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The falsehood of linguistic evidence of Aryan invasion :






By D.A. Ramachandra


It is necessary to refute the theory of Aryan Invasion/Aryan Migration (a more sophisticated yet highly dubious version now being propagated by people like Ms. Romila Thapar). It is just a mischief of missionaries/Leftists and other westernised people.


Since these theories have been proved to be incorrect by archeological and other evidences, they are now coming up with an idea of Aryan Migration sighting linguistic evidence. Thapar and others go to great extent saying that linguistic evidence is beyond doubt. She also says that it is an advanced discipline and lot of work has been carried out in this area and the other side lacks scholarship. Shri Rajaram refers to this branch as pseudo science. However there is also need to refute this evidence to give final burial to theories of invasion and migration. Unfortunately in our country this has not happened. It is time to start to dissect the linguistic evidence, since it is one main hiding point of these historians. The linguistic evidence goes as follows:


There are many similarities in Sanskrit and European languages. These languages are grouped as Indo-European (IE) family languages. The argument is that these languages belong to one family and as such must have evolved from a common language. So the people speaking these languages (referred to as Indo European by Ms. Romila Thapar) are the people migrated to Bharat and imposed Sanskrit on others.


This branch i.e. Indo European Language, is widely studied and hence the above hypothesis must be true. The linguistic evidence is very strong.


There are people like Shri S. Kak who have argued against it but it has been dismissed as not academic, being politically motivated, etc. by these historians. Due to this I had myself gone through many articles on IE family and linguistic evidence. As I see it the linguistic evidence is at the best a possible scenario with very low probability of occurrence. I have some questions with no satisfactory answers. The linguistic evidence fails on following counts.


All the studies accept basic assumption of similarity and work on that hypothesis. So most of the work merely explores similarity, rather than critically examine it. On other hand, there are very significant differences, which have not been touched into. These differences cast doubts on grouping of Sanskrit with other languages.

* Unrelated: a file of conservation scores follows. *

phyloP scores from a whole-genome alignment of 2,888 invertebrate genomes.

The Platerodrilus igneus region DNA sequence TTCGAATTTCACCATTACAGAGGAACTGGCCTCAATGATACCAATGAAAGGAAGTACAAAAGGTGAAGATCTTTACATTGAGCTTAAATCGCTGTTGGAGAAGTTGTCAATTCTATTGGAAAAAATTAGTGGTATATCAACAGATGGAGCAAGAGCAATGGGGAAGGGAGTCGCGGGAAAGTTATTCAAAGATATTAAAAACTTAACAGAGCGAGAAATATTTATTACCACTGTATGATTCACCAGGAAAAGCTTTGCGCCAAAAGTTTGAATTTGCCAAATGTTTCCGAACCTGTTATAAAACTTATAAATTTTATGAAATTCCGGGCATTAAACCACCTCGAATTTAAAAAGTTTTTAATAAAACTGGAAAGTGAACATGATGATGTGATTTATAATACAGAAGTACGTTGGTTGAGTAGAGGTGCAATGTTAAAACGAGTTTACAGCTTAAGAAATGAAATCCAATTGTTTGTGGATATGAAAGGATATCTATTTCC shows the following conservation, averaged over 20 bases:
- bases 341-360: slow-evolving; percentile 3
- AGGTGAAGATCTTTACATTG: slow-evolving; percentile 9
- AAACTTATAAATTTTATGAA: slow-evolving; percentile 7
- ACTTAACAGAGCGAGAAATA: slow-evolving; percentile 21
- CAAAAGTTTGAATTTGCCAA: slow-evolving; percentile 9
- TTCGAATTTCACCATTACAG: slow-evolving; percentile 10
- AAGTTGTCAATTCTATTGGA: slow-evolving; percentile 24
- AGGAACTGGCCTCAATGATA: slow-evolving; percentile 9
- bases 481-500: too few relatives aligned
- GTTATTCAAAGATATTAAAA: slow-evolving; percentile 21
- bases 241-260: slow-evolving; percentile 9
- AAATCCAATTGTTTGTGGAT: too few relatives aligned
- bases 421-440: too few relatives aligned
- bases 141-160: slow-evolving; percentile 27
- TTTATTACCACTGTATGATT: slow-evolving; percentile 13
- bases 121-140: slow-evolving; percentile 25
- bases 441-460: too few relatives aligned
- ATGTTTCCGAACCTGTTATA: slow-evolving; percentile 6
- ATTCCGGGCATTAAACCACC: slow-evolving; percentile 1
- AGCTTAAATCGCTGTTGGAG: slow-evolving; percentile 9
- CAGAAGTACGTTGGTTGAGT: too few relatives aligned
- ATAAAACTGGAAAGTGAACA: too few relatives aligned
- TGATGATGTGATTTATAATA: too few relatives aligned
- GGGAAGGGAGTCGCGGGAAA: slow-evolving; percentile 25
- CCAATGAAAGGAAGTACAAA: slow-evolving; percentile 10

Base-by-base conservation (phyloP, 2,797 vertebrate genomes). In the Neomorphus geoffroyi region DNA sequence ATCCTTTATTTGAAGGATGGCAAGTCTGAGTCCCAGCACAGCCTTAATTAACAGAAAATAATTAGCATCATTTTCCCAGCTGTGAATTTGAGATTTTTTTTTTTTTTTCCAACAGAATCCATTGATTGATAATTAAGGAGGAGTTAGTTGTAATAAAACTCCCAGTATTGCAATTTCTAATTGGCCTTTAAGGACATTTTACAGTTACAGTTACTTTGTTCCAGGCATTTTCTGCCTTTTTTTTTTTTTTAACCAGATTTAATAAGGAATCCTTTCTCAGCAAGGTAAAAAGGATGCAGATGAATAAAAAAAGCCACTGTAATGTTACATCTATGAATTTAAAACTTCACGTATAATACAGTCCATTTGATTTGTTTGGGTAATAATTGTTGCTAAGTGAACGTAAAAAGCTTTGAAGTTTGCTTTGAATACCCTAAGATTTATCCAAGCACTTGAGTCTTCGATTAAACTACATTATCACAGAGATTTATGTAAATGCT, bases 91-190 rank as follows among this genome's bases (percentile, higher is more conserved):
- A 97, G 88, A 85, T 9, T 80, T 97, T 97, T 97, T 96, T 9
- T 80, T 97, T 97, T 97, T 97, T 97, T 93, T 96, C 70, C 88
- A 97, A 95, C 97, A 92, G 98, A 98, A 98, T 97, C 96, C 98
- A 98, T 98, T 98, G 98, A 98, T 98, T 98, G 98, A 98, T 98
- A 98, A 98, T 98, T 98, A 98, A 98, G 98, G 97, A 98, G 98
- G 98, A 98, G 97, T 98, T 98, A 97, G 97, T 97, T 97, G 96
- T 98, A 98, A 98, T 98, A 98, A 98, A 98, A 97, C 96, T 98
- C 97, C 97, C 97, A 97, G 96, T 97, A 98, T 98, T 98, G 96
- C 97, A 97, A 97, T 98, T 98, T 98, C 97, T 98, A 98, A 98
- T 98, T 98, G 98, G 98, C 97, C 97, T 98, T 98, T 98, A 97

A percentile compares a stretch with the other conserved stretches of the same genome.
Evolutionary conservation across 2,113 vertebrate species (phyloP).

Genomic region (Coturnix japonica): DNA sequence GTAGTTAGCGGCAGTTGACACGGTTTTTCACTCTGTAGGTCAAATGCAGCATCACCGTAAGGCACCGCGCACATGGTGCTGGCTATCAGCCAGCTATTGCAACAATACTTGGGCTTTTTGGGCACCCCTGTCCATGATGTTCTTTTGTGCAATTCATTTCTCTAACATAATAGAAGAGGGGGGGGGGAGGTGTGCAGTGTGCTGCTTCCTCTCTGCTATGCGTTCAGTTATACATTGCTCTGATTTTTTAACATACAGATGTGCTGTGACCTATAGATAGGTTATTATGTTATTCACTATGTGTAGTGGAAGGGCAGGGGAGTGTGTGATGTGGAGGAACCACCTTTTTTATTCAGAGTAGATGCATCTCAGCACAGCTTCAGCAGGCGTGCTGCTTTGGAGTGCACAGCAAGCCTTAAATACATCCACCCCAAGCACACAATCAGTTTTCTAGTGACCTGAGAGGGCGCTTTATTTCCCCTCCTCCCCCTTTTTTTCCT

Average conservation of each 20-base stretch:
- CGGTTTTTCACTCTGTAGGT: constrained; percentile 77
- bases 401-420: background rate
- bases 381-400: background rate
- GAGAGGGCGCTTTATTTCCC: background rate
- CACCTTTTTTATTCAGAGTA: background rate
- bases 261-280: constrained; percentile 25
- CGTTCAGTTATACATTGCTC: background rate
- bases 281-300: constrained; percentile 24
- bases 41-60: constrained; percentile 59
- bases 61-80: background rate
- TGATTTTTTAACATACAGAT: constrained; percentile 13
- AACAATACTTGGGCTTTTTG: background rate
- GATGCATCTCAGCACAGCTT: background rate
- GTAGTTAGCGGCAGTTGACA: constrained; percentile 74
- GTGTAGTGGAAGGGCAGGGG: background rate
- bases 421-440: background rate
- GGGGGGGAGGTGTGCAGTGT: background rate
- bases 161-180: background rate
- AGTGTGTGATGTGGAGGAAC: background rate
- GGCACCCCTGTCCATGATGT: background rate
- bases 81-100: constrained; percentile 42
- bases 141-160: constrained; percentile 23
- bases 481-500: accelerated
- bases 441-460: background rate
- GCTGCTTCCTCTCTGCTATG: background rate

One can see that number of alphabets in Sanskrit and Prakrit varies from 48-52. On other hand in all other languages of IE family it is 24-26 or half of that. Further the sounds of alphabets differ from European languages significantly. If alphabets are considered as basis of any language, this itself raises doubt about grouping, since Sanskrit family is the only family in IE, which has these differences. It can be seen that the number of alphabets, do not differ significantly in other languages of the family.


A major reason for this difference is in Sanskrit family, ‘kh’, ‘ch’ and ‘th’ etc. are different alphabets. On the other hand in other European languages, it is a combination of two alphabets ‘k’ and ‘h’. In this respect, it can be seen that Sanskrit family is similar to Dravidian family. The languages have same set numbers and sounds of alphabets. In the same way ‘ke’ ,‘ka’ etc. (i.e. matras) are examples of differences and in this respect Sanskrit family is similar to Dravidian family. It is pertinent to note here that these deviations have been dismissed as merely borrowing from other languages by the Jawahar Lal Nehru University (JNU) historians. However these differences raise doubts about grouping of Sanskrit family with other European language.